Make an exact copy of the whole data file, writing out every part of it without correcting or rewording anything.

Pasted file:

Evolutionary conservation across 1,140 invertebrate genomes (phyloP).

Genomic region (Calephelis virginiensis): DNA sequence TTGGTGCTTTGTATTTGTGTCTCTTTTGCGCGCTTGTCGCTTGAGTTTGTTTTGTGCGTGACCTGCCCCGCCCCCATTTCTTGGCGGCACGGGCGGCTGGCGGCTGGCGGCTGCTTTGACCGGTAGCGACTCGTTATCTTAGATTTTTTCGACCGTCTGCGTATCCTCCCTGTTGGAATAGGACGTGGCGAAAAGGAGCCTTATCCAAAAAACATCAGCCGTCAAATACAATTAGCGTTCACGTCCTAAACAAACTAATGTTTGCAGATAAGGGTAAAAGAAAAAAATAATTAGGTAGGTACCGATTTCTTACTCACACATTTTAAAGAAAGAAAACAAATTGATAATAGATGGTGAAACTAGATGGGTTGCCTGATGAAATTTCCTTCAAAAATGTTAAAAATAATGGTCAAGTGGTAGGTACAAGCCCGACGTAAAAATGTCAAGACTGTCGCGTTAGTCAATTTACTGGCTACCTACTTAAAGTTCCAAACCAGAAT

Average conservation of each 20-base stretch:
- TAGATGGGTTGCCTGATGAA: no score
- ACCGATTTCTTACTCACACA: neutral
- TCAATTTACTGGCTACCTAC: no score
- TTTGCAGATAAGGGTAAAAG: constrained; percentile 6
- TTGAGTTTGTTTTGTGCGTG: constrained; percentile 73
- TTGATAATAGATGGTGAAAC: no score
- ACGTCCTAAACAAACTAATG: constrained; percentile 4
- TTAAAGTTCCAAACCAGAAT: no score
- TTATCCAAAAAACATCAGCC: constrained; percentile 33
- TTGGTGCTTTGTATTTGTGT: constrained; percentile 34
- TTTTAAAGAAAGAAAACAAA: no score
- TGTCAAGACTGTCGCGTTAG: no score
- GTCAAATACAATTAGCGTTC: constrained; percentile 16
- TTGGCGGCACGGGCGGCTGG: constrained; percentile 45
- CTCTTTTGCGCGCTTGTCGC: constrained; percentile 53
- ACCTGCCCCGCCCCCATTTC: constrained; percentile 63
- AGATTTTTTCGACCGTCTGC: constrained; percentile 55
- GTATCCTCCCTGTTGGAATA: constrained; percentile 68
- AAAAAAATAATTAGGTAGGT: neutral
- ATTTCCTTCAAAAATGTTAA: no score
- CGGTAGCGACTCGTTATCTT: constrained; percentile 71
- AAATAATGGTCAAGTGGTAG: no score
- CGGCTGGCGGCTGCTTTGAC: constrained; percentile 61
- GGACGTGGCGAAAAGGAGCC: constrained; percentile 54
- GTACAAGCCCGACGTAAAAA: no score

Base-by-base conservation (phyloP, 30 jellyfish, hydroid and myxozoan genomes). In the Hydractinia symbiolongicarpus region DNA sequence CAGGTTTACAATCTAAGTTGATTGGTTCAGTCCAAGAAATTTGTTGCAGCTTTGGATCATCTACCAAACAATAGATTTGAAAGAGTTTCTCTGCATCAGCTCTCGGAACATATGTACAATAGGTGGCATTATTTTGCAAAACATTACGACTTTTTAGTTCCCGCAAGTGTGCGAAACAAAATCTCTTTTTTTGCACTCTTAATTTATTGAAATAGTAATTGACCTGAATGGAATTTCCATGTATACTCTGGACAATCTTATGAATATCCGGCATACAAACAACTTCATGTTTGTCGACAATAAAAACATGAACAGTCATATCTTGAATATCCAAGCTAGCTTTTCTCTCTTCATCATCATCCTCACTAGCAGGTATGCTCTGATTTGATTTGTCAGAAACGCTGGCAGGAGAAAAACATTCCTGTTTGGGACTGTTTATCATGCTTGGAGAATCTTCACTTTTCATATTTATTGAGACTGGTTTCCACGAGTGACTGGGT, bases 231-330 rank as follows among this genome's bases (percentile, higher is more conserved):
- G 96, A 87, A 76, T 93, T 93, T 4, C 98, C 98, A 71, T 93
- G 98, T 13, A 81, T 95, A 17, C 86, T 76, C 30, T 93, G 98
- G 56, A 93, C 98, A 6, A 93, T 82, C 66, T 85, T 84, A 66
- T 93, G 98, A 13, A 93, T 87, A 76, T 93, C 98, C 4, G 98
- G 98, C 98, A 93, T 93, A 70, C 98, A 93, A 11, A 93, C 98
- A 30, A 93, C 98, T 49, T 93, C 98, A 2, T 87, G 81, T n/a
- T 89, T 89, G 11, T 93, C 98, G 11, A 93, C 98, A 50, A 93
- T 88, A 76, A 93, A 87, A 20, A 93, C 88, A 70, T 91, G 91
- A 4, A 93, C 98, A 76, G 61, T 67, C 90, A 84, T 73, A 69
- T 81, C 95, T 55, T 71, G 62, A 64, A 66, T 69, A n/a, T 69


Evolutionary conservation across 1,140 invertebrate genomes (phyloP).

Genomic region (Calephelis virginiensis): DNA sequence TTGGTGCTTTGTATTTGTGTCTCTTTTGCGCGCTTGTCGCTTGAGTTTGTTTTGTGCGTGACCTGCCCCGCCCCCATTTCTTGGCGGCACGGGCGGCTGGCGGCTGGCGGCTGCTTTGACCGGTAGCGACTCGTTATCTTAGATTTTTTCGACCGTCTGCGTATCCTCCCTGTTGGAATAGGACGTGGCGAAAAGGAGCCTTATCCAAAAAACATCAGCCGTCAAATACAATTAGCGTTCACGTCCTAAACAAACTAATGTTTGCAGATAAGGGTAAAAGAAAAAAATAATTAGGTAGGTACCGATTTCTTACTCACACATTTTAAAGAAAGAAAACAAATTGATAATAGATGGTGAAACTAGATGGGTTGCCTGATGAAATTTCCTTCAAAAATGTTAAAAATAATGGTCAAGTGGTAGGTACAAGCCCGACGTAAAAATGTCAAGACTGTCGCGTTAGTCAATTTACTGGCTACCTACTTAAAGTTCCAAACCAGAAT

Average conservation of each 20-base stretch:
- TAGATGGGTTGCCTGATGAA: no score
- ACCGATTTCTTACTCACACA: neutral
- TCAATTTACTGGCTACCTAC: no score
- TTTGCAGATAAGGGTAAAAG: constrained; percentile 6
- TTGAGTTTGTTTTGTGCGTG: constrained; percentile 73
- TTGATAATAGATGGTGAAAC: no score
- ACGTCCTAAACAAACTAATG: constrained; percentile 4
- TTAAAGTTCCAAACCAGAAT: no score
- TTATCCAAAAAACATCAGCC: constrained; percentile 33
- TTGGTGCTTTGTATTTGTGT: constrained; percentile 34
- TTTTAAAGAAAGAAAACAAA: no score
- TGTCAAGACTGTCGCGTTAG: no score
- GTCAAATACAATTAGCGTTC: constrained; percentile 16
- TTGGCGGCACGGGCGGCTGG: constrained; percentile 45
- CTCTTTTGCGCGCTTGTCGC: constrained; percentile 53
- ACCTGCCCCGCCCCCATTTC: constrained; percentile 63
- AGATTTTTTCGACCGTCTGC: constrained; percentile 55
- GTATCCTCCCTGTTGGAATA: constrained; percentile 68
- AAAAAAATAATTAGGTAGGT: neutral
- ATTTCCTTCAAAAATGTTAA: no score
- CGGTAGCGACTCGTTATCTT: constrained; percentile 71
- AAATAATGGTCAAGTGGTAG: no score
- CGGCTGGCGGCTGCTTTGAC: constrained; percentile 61
- GGACGTGGCGAAAAGGAGCC: constrained; percentile 54
- GTACAAGCCCGACGTAAAAA: no score

Base-by-base conservation (phyloP, 30 jellyfish, hydroid and myxozoan genomes). In the Hydractinia symbiolongicarpus region DNA sequence CAGGTTTACAATCTAAGTTGATTGGTTCAGTCCAAGAAATTTGTTGCAGCTTTGGATCATCTACCAAACAATAGATTTGAAAGAGTTTCTCTGCATCAGCTCTCGGAACATATGTACAATAGGTGGCATTATTTTGCAAAACATTACGACTTTTTAGTTCCCGCAAGTGTGCGAAACAAAATCTCTTTTTTTGCACTCTTAATTTATTGAAATAGTAATTGACCTGAATGGAATTTCCATGTATACTCTGGACAATCTTATGAATATCCGGCATACAAACAACTTCATGTTTGTCGACAATAAAAACATGAACAGTCATATCTTGAATATCCAAGCTAGCTTTTCTCTCTTCATCATCATCCTCACTAGCAGGTATGCTCTGATTTGATTTGTCAGAAACGCTGGCAGGAGAAAAACATTCCTGTTTGGGACTGTTTATCATGCTTGGAGAATCTTCACTTTTCATATTTATTGAGACTGGTTTCCACGAGTGACTGGGT, bases 231-330 rank as follows among this genome's bases (percentile, higher is more conserved):
- G 96, A 87, A 76, T 93, T 93, T 4, C 98, C 98, A 71, T 93
- G 98, T 13, A 81, T 95, A 17, C 86, T 76, C 30, T 93, G 98
- G 56, A 93, C 98, A 6, A 93, T 82, C 66, T 85, T 84, A 66
- T 93, G 98, A 13, A 93, T 87, A 76, T 93, C 98, C 4, G 98
- G 98, C 98, A 93, T 93, A 70, C 98, A 93, A 11, A 93, C 98
- A 30, A 93, C 98, T 49, T 93, C 98, A 2, T 87, G 81, T n/a
- T 89, T 89, G 11, T 93, C 98, G 11, A 93, C 98, A 50, A 93
- T 88, A 76, A 93, A 87, A 20, A 93, C 88, A 70, T 91, G 91
- A 4, A 93, C 98, A 76, G 61, T 67, C 90, A 84, T 73, A 69
- T 81, C 95, T 55, T 71, G 62, A 64, A 66, T 69, A n/a, T 69